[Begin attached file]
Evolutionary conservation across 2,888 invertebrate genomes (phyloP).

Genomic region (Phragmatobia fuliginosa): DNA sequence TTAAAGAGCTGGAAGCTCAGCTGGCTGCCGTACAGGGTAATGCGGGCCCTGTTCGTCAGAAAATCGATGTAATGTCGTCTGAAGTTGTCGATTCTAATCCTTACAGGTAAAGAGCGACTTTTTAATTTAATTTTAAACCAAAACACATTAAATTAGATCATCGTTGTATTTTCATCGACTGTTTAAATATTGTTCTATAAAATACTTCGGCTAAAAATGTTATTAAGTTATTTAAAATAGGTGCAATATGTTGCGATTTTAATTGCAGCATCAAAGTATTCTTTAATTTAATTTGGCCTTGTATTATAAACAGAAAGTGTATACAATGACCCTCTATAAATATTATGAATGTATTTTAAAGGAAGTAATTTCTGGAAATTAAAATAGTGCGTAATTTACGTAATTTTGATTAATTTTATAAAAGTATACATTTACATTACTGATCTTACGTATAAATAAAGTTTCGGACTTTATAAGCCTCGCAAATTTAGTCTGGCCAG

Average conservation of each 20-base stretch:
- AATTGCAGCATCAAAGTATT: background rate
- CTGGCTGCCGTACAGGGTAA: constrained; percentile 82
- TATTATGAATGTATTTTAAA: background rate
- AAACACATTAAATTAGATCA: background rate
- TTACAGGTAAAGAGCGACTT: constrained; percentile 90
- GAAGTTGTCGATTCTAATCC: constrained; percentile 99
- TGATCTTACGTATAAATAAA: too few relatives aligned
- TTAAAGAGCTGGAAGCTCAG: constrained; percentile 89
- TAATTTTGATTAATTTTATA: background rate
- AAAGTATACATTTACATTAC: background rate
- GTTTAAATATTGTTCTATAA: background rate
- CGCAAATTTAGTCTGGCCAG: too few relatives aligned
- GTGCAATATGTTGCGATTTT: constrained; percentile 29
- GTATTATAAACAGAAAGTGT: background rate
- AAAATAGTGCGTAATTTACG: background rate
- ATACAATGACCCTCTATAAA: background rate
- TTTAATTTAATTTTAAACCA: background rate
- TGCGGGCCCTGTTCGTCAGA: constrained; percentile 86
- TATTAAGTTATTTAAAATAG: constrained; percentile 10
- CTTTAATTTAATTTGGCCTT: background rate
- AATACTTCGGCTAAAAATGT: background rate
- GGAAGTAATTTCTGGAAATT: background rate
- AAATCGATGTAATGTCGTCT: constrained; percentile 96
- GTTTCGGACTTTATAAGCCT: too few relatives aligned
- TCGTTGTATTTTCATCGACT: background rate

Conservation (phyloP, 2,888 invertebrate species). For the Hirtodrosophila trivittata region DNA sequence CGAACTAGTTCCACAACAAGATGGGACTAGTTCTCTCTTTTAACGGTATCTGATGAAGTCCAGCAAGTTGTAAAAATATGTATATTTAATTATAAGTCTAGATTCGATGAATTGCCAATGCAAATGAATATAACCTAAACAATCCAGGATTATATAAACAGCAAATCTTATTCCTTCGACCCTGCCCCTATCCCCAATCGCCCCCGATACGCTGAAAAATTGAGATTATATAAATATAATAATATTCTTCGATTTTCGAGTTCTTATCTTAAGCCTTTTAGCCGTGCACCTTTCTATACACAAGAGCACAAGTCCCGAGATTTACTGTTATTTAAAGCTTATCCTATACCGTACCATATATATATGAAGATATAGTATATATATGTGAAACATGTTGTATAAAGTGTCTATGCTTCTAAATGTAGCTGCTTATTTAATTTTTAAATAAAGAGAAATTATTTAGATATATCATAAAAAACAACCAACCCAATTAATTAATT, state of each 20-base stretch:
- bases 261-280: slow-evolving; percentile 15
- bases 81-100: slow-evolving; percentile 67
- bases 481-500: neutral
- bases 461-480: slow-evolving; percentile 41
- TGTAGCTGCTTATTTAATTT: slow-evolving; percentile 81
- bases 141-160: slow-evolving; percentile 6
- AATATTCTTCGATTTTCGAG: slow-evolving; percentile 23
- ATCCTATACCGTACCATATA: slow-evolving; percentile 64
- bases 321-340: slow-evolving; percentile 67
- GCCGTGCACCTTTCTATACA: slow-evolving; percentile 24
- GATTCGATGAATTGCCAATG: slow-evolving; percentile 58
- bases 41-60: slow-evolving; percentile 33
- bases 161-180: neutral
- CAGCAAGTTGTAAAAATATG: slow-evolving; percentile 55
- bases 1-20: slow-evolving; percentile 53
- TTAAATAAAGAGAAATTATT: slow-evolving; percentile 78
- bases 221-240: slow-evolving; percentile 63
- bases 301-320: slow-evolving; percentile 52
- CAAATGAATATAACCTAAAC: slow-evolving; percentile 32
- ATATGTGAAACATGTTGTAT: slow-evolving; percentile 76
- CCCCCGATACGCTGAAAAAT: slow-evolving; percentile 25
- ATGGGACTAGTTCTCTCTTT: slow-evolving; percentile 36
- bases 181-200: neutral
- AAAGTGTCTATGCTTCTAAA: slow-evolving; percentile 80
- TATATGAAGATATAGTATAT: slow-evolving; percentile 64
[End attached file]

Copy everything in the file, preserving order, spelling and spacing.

Evolutionary conservation across 2,888 invertebrate genomes (phyloP).

Genomic region (Phragmatobia fuliginosa): DNA sequence TTAAAGAGCTGGAAGCTCAGCTGGCTGCCGTACAGGGTAATGCGGGCCCTGTTCGTCAGAAAATCGATGTAATGTCGTCTGAAGTTGTCGATTCTAATCCTTACAGGTAAAGAGCGACTTTTTAATTTAATTTTAAACCAAAACACATTAAATTAGATCATCGTTGTATTTTCATCGACTGTTTAAATATTGTTCTATAAAATACTTCGGCTAAAAATGTTATTAAGTTATTTAAAATAGGTGCAATATGTTGCGATTTTAATTGCAGCATCAAAGTATTCTTTAATTTAATTTGGCCTTGTATTATAAACAGAAAGTGTATACAATGACCCTCTATAAATATTATGAATGTATTTTAAAGGAAGTAATTTCTGGAAATTAAAATAGTGCGTAATTTACGTAATTTTGATTAATTTTATAAAAGTATACATTTACATTACTGATCTTACGTATAAATAAAGTTTCGGACTTTATAAGCCTCGCAAATTTAGTCTGGCCAG

Average conservation of each 20-base stretch:
- AATTGCAGCATCAAAGTATT: background rate
- CTGGCTGCCGTACAGGGTAA: constrained; percentile 82
- TATTATGAATGTATTTTAAA: background rate
- AAACACATTAAATTAGATCA: background rate
- TTACAGGTAAAGAGCGACTT: constrained; percentile 90
- GAAGTTGTCGATTCTAATCC: constrained; percentile 99
- TGATCTTACGTATAAATAAA: too few relatives aligned
- TTAAAGAGCTGGAAGCTCAG: constrained; percentile 89
- TAATTTTGATTAATTTTATA: background rate
- AAAGTATACATTTACATTAC: background rate
- GTTTAAATATTGTTCTATAA: background rate
- CGCAAATTTAGTCTGGCCAG: too few relatives aligned
- GTGCAATATGTTGCGATTTT: constrained; percentile 29
- GTATTATAAACAGAAAGTGT: background rate
- AAAATAGTGCGTAATTTACG: background rate
- ATACAATGACCCTCTATAAA: background rate
- TTTAATTTAATTTTAAACCA: background rate
- TGCGGGCCCTGTTCGTCAGA: constrained; percentile 86
- TATTAAGTTATTTAAAATAG: constrained; percentile 10
- CTTTAATTTAATTTGGCCTT: background rate
- AATACTTCGGCTAAAAATGT: background rate
- GGAAGTAATTTCTGGAAATT: background rate
- AAATCGATGTAATGTCGTCT: constrained; percentile 96
- GTTTCGGACTTTATAAGCCT: too few relatives aligned
- TCGTTGTATTTTCATCGACT: background rate

Conservation (phyloP, 2,888 invertebrate species). For the Hirtodrosophila trivittata region DNA sequence CGAACTAGTTCCACAACAAGATGGGACTAGTTCTCTCTTTTAACGGTATCTGATGAAGTCCAGCAAGTTGTAAAAATATGTATATTTAATTATAAGTCTAGATTCGATGAATTGCCAATGCAAATGAATATAACCTAAACAATCCAGGATTATATAAACAGCAAATCTTATTCCTTCGACCCTGCCCCTATCCCCAATCGCCCCCGATACGCTGAAAAATTGAGATTATATAAATATAATAATATTCTTCGATTTTCGAGTTCTTATCTTAAGCCTTTTAGCCGTGCACCTTTCTATACACAAGAGCACAAGTCCCGAGATTTACTGTTATTTAAAGCTTATCCTATACCGTACCATATATATATGAAGATATAGTATATATATGTGAAACATGTTGTATAAAGTGTCTATGCTTCTAAATGTAGCTGCTTATTTAATTTTTAAATAAAGAGAAATTATTTAGATATATCATAAAAAACAACCAACCCAATTAATTAATT, state of each 20-base stretch:
- bases 261-280: slow-evolving; percentile 15
- bases 81-100: slow-evolving; percentile 67
- bases 481-500: neutral
- bases 461-480: slow-evolving; percentile 41
- TGTAGCTGCTTATTTAATTT: slow-evolving; percentile 81
- bases 141-160: slow-evolving; percentile 6
- AATATTCTTCGATTTTCGAG: slow-evolving; percentile 23
- ATCCTATACCGTACCATATA: slow-evolving; percentile 64
- bases 321-340: slow-evolving; percentile 67
- GCCGTGCACCTTTCTATACA: slow-evolving; percentile 24
- GATTCGATGAATTGCCAATG: slow-evolving; percentile 58
- bases 41-60: slow-evolving; percentile 33
- bases 161-180: neutral
- CAGCAAGTTGTAAAAATATG: slow-evolving; percentile 55
- bases 1-20: slow-evolving; percentile 53
- TTAAATAAAGAGAAATTATT: slow-evolving; percentile 78
- bases 221-240: slow-evolving; percentile 63
- bases 301-320: slow-evolving; percentile 52
- CAAATGAATATAACCTAAAC: slow-evolving; percentile 32
- ATATGTGAAACATGTTGTAT: slow-evolving; percentile 76
- CCCCCGATACGCTGAAAAAT: slow-evolving; percentile 25
- ATGGGACTAGTTCTCTCTTT: slow-evolving; percentile 36
- bases 181-200: neutral
- AAAGTGTCTATGCTTCTAAA: slow-evolving; percentile 80
- TATATGAAGATATAGTATAT: slow-evolving; percentile 64